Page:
Epidemiology of multiple sclerosis in US veterans. VIII. Long-term survival after onset of multiple sclerosis.Brain 2000; 123 (Pt 8):1677-87B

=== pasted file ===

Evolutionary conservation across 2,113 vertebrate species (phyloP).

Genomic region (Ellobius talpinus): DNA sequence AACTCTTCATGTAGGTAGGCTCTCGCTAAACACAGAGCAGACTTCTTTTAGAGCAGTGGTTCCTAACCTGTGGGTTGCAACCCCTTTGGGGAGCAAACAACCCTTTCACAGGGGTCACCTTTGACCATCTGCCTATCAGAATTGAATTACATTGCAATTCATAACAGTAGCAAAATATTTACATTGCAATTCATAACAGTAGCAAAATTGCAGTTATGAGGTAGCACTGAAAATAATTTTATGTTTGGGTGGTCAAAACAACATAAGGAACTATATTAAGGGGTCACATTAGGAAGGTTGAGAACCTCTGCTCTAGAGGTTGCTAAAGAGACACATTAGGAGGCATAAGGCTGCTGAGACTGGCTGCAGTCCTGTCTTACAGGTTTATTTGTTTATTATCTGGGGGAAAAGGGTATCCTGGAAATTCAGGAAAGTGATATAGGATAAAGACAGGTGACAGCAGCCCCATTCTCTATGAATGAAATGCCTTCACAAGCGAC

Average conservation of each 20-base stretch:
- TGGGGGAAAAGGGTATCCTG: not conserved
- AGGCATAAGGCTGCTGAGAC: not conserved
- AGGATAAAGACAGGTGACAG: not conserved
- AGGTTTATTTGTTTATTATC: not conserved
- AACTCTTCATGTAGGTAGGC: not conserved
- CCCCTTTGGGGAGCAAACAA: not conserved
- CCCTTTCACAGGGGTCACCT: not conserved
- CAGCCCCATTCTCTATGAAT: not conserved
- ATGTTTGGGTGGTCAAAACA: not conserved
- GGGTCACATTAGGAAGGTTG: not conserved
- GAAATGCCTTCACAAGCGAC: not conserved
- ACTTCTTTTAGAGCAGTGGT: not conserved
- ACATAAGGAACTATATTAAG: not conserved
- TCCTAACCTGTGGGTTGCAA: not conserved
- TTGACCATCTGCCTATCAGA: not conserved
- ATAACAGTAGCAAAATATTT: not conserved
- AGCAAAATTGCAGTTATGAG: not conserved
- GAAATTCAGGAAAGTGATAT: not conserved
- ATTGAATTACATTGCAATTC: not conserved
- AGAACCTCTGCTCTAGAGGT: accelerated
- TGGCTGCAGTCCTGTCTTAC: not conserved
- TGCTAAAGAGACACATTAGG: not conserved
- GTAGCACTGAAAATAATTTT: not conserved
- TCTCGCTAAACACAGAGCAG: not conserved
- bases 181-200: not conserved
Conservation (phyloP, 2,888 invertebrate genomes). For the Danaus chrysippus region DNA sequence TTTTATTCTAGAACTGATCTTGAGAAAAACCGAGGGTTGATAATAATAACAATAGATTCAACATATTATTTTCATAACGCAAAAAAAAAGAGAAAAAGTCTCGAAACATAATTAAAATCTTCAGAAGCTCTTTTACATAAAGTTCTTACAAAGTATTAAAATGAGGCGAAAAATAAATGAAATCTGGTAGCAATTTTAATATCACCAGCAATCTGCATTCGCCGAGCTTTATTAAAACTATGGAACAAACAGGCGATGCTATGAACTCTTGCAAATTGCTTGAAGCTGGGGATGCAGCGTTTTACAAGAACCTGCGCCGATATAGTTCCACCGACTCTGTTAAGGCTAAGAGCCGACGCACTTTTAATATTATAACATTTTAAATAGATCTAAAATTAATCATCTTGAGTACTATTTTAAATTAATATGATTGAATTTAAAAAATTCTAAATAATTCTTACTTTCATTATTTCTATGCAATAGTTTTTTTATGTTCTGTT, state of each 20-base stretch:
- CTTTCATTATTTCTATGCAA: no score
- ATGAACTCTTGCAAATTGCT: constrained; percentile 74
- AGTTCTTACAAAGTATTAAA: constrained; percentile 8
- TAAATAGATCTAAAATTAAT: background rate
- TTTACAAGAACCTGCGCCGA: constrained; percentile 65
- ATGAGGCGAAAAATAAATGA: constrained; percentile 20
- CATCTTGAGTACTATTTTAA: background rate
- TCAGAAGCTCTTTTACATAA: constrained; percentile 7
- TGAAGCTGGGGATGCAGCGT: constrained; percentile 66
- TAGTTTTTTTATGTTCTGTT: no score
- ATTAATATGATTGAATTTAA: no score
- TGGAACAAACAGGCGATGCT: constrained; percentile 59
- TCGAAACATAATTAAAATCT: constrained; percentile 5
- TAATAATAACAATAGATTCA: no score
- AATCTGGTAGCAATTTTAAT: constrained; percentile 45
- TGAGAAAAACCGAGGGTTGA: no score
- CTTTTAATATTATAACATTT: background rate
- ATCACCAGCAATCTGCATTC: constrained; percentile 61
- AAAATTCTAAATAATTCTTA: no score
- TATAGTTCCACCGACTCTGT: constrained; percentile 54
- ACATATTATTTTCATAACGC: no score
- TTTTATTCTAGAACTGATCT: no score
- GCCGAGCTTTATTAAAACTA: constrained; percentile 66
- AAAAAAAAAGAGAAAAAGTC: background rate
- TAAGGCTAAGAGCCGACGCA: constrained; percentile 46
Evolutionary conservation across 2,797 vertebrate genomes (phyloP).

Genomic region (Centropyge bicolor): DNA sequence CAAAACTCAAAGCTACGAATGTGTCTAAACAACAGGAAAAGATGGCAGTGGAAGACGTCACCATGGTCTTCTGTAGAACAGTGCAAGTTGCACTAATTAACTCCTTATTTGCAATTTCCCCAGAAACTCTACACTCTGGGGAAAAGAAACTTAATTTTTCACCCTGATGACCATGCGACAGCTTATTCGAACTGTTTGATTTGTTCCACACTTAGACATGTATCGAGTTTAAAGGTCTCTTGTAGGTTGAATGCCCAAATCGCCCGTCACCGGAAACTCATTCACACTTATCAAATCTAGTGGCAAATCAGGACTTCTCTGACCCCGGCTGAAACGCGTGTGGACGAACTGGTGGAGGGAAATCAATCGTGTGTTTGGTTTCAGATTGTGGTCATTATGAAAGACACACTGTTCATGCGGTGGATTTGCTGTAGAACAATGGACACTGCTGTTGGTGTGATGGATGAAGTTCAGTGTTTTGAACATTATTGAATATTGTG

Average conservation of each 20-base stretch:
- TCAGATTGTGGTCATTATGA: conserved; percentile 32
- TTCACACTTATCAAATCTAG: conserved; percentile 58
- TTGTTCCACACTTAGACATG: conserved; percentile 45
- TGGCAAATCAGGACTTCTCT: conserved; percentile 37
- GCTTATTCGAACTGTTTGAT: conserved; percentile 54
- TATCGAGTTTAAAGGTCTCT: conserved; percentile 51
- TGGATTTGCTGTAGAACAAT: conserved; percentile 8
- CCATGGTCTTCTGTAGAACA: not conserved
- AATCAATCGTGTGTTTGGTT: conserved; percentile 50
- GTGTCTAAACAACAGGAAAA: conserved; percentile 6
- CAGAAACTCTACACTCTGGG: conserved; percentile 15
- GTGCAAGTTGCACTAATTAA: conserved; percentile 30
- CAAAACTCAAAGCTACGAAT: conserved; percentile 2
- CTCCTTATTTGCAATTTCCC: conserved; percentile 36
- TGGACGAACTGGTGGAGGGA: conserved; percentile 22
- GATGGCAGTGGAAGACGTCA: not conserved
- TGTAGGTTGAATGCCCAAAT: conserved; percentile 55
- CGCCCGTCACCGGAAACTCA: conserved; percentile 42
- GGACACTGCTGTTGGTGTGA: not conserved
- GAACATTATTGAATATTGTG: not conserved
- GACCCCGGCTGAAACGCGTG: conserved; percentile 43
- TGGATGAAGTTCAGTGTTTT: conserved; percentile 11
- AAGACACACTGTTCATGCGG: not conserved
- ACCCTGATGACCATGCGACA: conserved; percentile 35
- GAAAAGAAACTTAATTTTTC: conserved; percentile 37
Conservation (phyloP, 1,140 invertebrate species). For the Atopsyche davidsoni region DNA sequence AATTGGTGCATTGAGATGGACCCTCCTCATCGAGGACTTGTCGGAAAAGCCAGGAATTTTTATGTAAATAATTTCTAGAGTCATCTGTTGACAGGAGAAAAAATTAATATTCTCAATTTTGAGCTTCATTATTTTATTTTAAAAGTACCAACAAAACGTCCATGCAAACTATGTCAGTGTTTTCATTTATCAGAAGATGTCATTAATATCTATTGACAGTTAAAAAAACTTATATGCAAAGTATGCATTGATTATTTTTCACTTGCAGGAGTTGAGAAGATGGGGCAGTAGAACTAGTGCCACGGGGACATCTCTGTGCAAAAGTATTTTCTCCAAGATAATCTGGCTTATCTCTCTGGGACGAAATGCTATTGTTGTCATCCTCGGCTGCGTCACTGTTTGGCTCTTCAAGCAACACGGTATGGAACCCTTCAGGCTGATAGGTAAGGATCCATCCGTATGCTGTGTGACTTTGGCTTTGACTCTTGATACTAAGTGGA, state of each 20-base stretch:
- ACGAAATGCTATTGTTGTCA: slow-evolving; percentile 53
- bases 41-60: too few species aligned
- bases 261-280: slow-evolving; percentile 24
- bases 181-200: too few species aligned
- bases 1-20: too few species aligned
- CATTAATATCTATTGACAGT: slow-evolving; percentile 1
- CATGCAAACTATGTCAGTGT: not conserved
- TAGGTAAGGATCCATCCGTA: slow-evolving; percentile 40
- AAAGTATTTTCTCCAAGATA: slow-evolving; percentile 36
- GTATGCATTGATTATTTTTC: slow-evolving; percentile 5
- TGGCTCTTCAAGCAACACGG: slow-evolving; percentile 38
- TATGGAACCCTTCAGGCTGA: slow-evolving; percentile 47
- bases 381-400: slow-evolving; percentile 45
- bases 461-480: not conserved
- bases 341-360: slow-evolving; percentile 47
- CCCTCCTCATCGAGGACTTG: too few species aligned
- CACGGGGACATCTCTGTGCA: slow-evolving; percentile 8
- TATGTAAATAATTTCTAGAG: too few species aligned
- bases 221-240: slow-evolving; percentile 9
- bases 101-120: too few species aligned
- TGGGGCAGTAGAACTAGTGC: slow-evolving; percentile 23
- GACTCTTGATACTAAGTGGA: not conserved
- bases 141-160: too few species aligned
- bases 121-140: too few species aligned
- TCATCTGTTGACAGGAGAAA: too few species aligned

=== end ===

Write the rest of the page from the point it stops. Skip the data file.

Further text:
Survival to 1996 was analysed for nearly 2500 veterans of World War II who were rated as 'service-connected' for multiple sclerosis as of 1956 by the then Veterans Administration. Survival from onset was defined for all white women and black men, and a random sample of white men. Median survival times from onset were 43 years (white females), 30 years (black males) and 34 years (white males). Crude 50-year survival rates were 31.5% (white females), 21.5% (black males) and 16.6% (white males), but only the white females and white males were significantly different. A proportional hazard analysis was used to identify risk factors for mortality from multiple sclerosis onset year. Significant risk factors included male sex (risk ratio: 1.57), older age at onset (risk ratio: 1.05 per year) and high socioeconomic status (risk ratio: 1.05 per socioeconomic status category). There were no statistically significant differences in survival following multiple sclerosis onset by race or latitude of place of entry into military service, both significant risk factors associated with the development of multiple sclerosis. Standardized mortality ratios utilizing national US data (for 1956-96) showed a marked excess for all three race-sex groups of multiple sclerosis cases, with little difference among them, but with a decreasing excess over time. Relative survival rates, used to compare the survival of multiple sclerosis cases with that of other military veterans, did not differ significantly by sex-race group, nor by latitude of place of entry into military service, but did differ significantly by socioeconomic class. The lack of difference in male and female relative survival rates suggests that the significant difference in survival between male and female multiple sclerosis cases is, at least in part, a result of sex per se and not the disease.